Tennis Elbow

by John Howick
© 2003

Many of you have been very busy with activities such as golf, tennis, rock climbing, and biking. All these activities require a lot of gripping and sustained wrist positions. Hobbies and occupations such as gardening (pulling those persistent weeds!), carpentry and mechanics also put considerable stress on the wrist and elbow muscles. If you do too much of any of these activities, you may end up with pain somewhere in the elbow, forearm or wrist. In this article we will discuss "Tennis Elbow".

On the outside of the elbow, there is a prominent bump of bone. The muscles which stabilize and extend the wrist, pull the fingers back and make our grip strong, all attach to this bump. If these muscles pull too forcefully or too frequently at the elbow, a tendinosis can develop. The common name given to pain at the outer aspect of the elbow is "Tennis Elbow". In tennis the most common way to develop this is from an improper backhand stroke. In my practice, I see a large number of patients with pain at the outside of their elbow. Some are tennis players, but most develop it from work activities or other sports.

How do I know if I have Tennis Elbow?

Pain felt at the outside point of the elbow is the most noticeable sign. The pain is produced when you grip or squeeze something. It is also felt with lifting, especially when your arm is held out straight in front of you. Pulling a jug of milk out of the fridge or lifting up a coffee pot are common activities which patients report as being painful. A quick test you can do on yourself is:

If this causes pain at the outside of the elbow you probably have "Tennis Elbow". The pain is also reproduced if you try to squeeze/grip in the above position.

What do I do now?

Treatment in the initial stages consists of ice to the outside of the elbow. This should be done for 15 minutes, at least 3 times per day or after any activity that has caused you more pain. You should try to avoid any sport or activity that requires you to grip or use your wrist and finger muscles repetitively. If you can't avoid these movements, try to do them with your elbow bent to 90° and your palm turned facing up instead of facing down. This position causes you to use different muscles and might be less painful. You can purchase a brace to wear around your forearm that may decrease your pain during activities. These are usually called "Tennis Elbow straps" and they can be found at most pharmacies or medical supply stores.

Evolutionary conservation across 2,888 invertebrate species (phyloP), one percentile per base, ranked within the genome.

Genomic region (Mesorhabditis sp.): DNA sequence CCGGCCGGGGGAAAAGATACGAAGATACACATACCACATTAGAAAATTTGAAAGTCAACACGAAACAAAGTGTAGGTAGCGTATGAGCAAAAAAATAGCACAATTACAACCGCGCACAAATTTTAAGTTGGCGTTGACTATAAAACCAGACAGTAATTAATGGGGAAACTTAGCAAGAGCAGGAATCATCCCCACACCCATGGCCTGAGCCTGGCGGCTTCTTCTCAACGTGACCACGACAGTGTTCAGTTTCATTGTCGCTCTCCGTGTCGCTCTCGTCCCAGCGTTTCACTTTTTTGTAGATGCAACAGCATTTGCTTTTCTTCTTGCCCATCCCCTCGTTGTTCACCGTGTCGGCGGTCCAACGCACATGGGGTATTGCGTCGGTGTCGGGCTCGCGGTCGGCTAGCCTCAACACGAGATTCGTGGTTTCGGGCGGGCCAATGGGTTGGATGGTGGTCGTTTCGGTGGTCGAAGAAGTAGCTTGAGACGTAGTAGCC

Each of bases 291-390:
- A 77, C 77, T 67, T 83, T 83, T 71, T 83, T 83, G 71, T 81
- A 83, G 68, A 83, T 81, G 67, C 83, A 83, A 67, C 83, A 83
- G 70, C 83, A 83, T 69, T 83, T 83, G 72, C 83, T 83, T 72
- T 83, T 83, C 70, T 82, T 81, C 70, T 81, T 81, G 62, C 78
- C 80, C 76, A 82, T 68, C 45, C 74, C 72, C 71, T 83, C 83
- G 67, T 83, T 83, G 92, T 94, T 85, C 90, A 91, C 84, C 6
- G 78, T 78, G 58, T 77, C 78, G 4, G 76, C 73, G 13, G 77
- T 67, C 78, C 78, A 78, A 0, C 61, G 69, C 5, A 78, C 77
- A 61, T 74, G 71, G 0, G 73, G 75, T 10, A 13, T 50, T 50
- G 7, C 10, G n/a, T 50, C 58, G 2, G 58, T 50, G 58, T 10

There is a simple stretch that can be very helpful in treatment of Tennis Elbow.

This stretch should produce a mild pulling sensation across the top of the wrist and forearm. Don't pull so hard that you get sharp pain at the wrist or elbow. Hold this stretch for 10-30 seconds and repeat it twice. This stretch can be done at least three times per day. It is also helpful to do during or after any activity that uses your wrist and elbow a lot or produces the pain at the outside of the elbow.

What do I do if the pain doesn't go away?

Tennis elbow can be very persistent. If it doesn't settle down in a week after resting, icing and stretching as I have outlined above, you should visit a physiotherapist. They will assess your wrist, elbow, shoulder and neck to see if there are any other factors leading to the elbow pain. The most common causes of persistent "Tennis Elbow" are:

These problems require specialized "manual therapy" treatment to correct them. The therapist will also use things like Ultrasound, LASER, electrical current, massage and stretching techniques. The key thing that helps to resolve "Tennis Elbow" is a series of specific, graduated strengthening exercises. Without these exercises, pain at the elbow can continue for years or come back repeatedly. If you are diligent with your exercise program you can "elbow" yourself back into all your favorite activities including pulling weeds!

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